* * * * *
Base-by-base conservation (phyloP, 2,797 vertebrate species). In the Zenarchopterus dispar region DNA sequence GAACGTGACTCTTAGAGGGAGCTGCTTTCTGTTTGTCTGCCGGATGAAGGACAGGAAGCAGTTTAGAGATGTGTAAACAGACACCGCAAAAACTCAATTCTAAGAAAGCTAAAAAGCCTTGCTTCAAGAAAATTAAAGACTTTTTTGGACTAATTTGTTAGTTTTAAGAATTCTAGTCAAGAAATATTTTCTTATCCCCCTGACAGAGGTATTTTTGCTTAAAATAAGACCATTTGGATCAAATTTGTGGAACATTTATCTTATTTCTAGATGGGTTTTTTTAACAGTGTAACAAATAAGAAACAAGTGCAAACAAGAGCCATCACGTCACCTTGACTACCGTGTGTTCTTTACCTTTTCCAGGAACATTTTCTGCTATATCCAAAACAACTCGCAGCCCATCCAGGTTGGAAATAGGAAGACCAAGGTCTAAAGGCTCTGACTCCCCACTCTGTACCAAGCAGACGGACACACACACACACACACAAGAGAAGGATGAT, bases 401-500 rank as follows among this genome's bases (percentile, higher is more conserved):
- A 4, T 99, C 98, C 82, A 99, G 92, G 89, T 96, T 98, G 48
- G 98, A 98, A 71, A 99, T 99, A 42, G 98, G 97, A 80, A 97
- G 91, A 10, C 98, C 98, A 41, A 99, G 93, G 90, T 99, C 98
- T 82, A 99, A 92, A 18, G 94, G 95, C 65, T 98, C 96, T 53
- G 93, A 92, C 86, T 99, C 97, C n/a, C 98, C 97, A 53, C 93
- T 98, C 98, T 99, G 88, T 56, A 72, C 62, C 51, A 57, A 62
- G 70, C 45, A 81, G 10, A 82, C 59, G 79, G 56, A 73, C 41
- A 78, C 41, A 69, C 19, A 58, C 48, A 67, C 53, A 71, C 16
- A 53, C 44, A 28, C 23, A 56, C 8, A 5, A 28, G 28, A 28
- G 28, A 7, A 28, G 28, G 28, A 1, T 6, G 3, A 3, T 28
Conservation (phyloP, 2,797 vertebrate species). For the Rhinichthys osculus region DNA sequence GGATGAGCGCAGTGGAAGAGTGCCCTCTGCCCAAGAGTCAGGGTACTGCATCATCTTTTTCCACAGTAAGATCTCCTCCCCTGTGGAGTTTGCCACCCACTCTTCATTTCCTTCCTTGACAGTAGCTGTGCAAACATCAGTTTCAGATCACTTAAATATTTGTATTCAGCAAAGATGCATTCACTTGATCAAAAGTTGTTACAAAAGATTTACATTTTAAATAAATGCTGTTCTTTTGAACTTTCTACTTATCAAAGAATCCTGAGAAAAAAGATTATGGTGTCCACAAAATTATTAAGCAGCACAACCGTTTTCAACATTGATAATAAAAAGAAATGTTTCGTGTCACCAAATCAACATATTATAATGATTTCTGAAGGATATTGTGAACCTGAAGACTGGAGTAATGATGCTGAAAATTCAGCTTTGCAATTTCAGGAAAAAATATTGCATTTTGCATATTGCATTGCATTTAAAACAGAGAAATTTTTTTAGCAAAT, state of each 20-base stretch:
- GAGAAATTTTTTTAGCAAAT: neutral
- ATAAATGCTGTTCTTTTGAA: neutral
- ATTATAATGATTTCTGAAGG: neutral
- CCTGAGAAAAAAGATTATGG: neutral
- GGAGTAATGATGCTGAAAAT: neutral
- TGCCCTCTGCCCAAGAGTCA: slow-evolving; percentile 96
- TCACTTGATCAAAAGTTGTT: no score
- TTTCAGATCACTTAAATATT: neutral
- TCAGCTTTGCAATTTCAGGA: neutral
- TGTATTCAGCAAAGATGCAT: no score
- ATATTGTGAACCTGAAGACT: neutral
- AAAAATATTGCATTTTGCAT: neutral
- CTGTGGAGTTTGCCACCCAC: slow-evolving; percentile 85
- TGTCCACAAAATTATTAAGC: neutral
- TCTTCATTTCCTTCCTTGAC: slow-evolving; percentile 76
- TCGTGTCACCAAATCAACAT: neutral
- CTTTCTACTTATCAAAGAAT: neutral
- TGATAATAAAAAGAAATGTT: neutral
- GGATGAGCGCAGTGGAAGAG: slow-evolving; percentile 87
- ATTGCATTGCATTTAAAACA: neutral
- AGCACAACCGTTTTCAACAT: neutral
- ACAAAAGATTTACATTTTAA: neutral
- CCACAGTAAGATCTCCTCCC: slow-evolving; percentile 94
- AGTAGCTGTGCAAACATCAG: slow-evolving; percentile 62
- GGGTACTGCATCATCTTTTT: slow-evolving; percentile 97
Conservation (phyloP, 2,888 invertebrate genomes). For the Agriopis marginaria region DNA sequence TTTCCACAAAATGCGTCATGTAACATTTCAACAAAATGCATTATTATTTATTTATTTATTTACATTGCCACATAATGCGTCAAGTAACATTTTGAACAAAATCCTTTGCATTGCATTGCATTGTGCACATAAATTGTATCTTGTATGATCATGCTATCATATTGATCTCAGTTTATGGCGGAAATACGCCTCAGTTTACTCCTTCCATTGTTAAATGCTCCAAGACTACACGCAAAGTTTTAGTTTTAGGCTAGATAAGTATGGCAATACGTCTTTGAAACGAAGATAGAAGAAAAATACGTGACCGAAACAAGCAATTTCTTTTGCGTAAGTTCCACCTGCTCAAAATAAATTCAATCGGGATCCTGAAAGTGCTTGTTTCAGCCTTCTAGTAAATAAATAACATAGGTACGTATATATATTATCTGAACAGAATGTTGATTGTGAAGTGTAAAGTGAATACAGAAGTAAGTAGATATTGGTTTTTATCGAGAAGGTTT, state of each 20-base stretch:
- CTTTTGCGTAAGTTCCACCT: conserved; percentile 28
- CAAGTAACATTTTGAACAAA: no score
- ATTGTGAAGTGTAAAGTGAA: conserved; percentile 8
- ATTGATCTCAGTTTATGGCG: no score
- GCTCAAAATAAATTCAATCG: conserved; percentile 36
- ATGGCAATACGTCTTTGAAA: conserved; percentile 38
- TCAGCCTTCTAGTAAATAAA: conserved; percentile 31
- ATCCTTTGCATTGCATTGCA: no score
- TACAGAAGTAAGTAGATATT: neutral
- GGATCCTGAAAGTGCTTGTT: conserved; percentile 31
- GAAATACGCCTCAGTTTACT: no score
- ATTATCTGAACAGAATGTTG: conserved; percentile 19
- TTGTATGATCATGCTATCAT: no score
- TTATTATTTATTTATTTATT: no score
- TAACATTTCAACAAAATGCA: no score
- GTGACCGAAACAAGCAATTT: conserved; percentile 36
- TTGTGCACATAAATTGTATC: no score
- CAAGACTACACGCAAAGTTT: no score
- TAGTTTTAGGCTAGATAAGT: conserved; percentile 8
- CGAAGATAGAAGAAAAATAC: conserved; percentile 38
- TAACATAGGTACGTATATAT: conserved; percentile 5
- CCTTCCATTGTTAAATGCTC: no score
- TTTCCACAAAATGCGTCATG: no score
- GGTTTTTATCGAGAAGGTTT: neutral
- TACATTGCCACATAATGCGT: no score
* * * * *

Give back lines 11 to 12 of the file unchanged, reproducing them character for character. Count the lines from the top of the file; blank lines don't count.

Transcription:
- G 28, A 7, A 28, G 28, G 28, A 1, T 6, G 3, A 3, T 28
Conservation (phyloP, 2,797 vertebrate species). For the Rhinichthys osculus region DNA sequence GGATGAGCGCAGTGGAAGAGTGCCCTCTGCCCAAGAGTCAGGGTACTGCATCATCTTTTTCCACAGTAAGATCTCCTCCCCTGTGGAGTTTGCCACCCACTCTTCATTTCCTTCCTTGACAGTAGCTGTGCAAACATCAGTTTCAGATCACTTAAATATTTGTATTCAGCAAAGATGCATTCACTTGATCAAAAGTTGTTACAAAAGATTTACATTTTAAATAAATGCTGTTCTTTTGAACTTTCTACTTATCAAAGAATCCTGAGAAAAAAGATTATGGTGTCCACAAAATTATTAAGCAGCACAACCGTTTTCAACATTGATAATAAAAAGAAATGTTTCGTGTCACCAAATCAACATATTATAATGATTTCTGAAGGATATTGTGAACCTGAAGACTGGAGTAATGATGCTGAAAATTCAGCTTTGCAATTTCAGGAAAAAATATTGCATTTTGCATATTGCATTGCATTTAAAACAGAGAAATTTTTTTAGCAAAT, state of each 20-base stretch: